If you do not, explain how it is possible for someone who lacks a particular virtue-courage, for example-to do something courageous. Life is not static. People grow, learn, and change constantly. Every person is capable of acts that are virtuous even though they may not have displayed those behaviors in the past. A virtuous person is classified by their continuous actions, but that does not mean they are not capable of doing something that is non-virtuous. The essential trait of humanity that makes us capable of change has caused our species to become dominate.
If we are capable of change then we will always be capable of acting in a way that would not be classified as normal for our everyday behavior. “Neither by nature, then, nor contrary to nature do the virtues arise in use; rather we are adapted by nature to receive them, and are made perfect by habit. ”(Cahn 115) Aristotle made the comparison of gravities effect on a rock to the presence of virtue within a human being. (Cahn 115) This comparison makes no sense because a virtuous lifestyle is learned and practiced over time.
Although some are born with a natural disposition for virtuous behavior, this does not mean it is an inaccessible trait to all others. To prove that virtue is learned, we can look at a baby. Babies are selfish by nature and over time become more generous in their behavior. Although generosity may be easier to teach to some, it is still teachable to most if the parents do it correctly. Many people have grown to be virtuous; it has been proven time and time again.
The fact that virtuous behavior can be seen and observed allows humans to understand the concept without actually carrying out a virtuous act. Therefore, a person may understand what to do to be virtuous but makes a choice to do otherwise. The ability to make a choice is what challenges the thought that a person can only be virtuous if they are born with a natural trait. The truth is that all humans have the natural trait for virtuous behavior because all fully capable and mentally stable humans have the ability to make choices. Although humans have the natural ability to be virtuous, the confusion comes when we try to say that virtue is a constant.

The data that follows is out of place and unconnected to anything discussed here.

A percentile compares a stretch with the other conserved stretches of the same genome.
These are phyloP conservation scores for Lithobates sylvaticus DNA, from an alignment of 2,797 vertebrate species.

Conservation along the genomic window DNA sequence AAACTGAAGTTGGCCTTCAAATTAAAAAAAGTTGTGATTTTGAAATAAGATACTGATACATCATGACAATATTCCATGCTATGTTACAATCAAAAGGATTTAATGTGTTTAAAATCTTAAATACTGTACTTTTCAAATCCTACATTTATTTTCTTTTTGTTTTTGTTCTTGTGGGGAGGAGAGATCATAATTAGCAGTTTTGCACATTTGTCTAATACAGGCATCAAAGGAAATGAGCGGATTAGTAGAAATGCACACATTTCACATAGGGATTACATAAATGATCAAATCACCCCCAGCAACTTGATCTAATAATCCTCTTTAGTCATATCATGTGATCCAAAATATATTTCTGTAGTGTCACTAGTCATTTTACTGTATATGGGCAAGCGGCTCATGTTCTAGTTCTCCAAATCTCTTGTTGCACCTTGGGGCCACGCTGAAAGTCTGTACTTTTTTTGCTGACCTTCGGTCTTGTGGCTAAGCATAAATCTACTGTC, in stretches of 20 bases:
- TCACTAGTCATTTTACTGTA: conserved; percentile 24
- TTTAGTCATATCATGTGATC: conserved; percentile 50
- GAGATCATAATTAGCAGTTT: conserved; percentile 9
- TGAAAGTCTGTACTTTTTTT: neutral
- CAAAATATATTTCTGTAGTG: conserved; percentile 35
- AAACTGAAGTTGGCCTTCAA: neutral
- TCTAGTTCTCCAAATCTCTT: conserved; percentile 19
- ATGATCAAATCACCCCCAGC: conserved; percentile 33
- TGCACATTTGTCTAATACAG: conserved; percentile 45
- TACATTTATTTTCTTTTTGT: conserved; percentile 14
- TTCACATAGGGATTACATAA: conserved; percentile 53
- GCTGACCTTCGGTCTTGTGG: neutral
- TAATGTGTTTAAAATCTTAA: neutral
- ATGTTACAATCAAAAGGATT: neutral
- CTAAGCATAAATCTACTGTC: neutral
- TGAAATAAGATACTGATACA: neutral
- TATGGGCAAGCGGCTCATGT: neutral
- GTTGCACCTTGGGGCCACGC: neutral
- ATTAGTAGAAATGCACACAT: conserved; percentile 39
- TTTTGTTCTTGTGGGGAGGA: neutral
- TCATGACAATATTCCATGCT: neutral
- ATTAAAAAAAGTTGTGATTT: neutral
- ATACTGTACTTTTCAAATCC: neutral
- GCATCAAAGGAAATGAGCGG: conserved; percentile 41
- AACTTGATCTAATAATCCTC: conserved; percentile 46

A person is classified as virtuous if their lifestyle reflects the constant decision to follow a virtuous path, but a virtuous lifestyle is different from a virtuous decision. Soldiers are the perfect example. In many cases, a soldier may display fear and a lack of courage when faced with an issue in their civilian life, for example running from a fight or not speaking up when they see something wrong. However, when a grenade is thrown into a room full of their fellow soldiers, they would sacrifice their own body without thought.
This is an excess and might be viewed as not fitting the definition of virtue, but in order for that soldier to become so caring and devoted to his follow soldiers you would have to understand that life inside the Army is different from life inside the civilian world. They are two separate lifestyles and therefore may lead to two different decision making processes. Most people reflect a varying combination of virtuous and non-virtuous behavior during their life. I think it would be hard to find a person on this planet that has never committed a virtuous act during their lifetime.
Understanding this makes it clear that all people are capable of virtuous acts, but they may choose not to follow a virtuous path as a constant. Rules and boundaries in society actually create an environment where virtuous acts may be carried out daily. By law, it is fine to drink in moderation but drinking to the point that a person becomes a disturbance to their society can cause them to be taken to jail. This is just one example of the law forcing a person to recognize that virtuous behavior has a higher reward than lack of control.
“So much, then, is plain, that the intermediate state is in all things to be praised, but that we must incline sometimes towards the excess, sometimes towards the deficiency; for so shall we most easily hit the mean and what is right. ”(Cahn 119) This statement reflects and proves that no man can be completely virtuous all the time. This is because unless a man knows what is wrong, then they cannot do what is right. It also proves that every man is capable of committing a virtuous act regardless of his lifestyle.
My thoughts and beliefs come from a virtue ethical point of view. I believe that there are few people in this world who, if faced with the right situation, would not make a virtuous choice. The right situation may be different, but our human character will usually shine through. At some point, even the most evil and gluttonous man will make a virtuous choice. Works Cited Cahn, Steven M. Exploring Ethics An Introductory Anthology Second Edition. New York: Oxford University Press, Inc. , 2011.
Courtney from Study Moose
Hi there, would you like to get such a paper? How about receiving a customized one? Check it out https://goo.gl/3TYhaX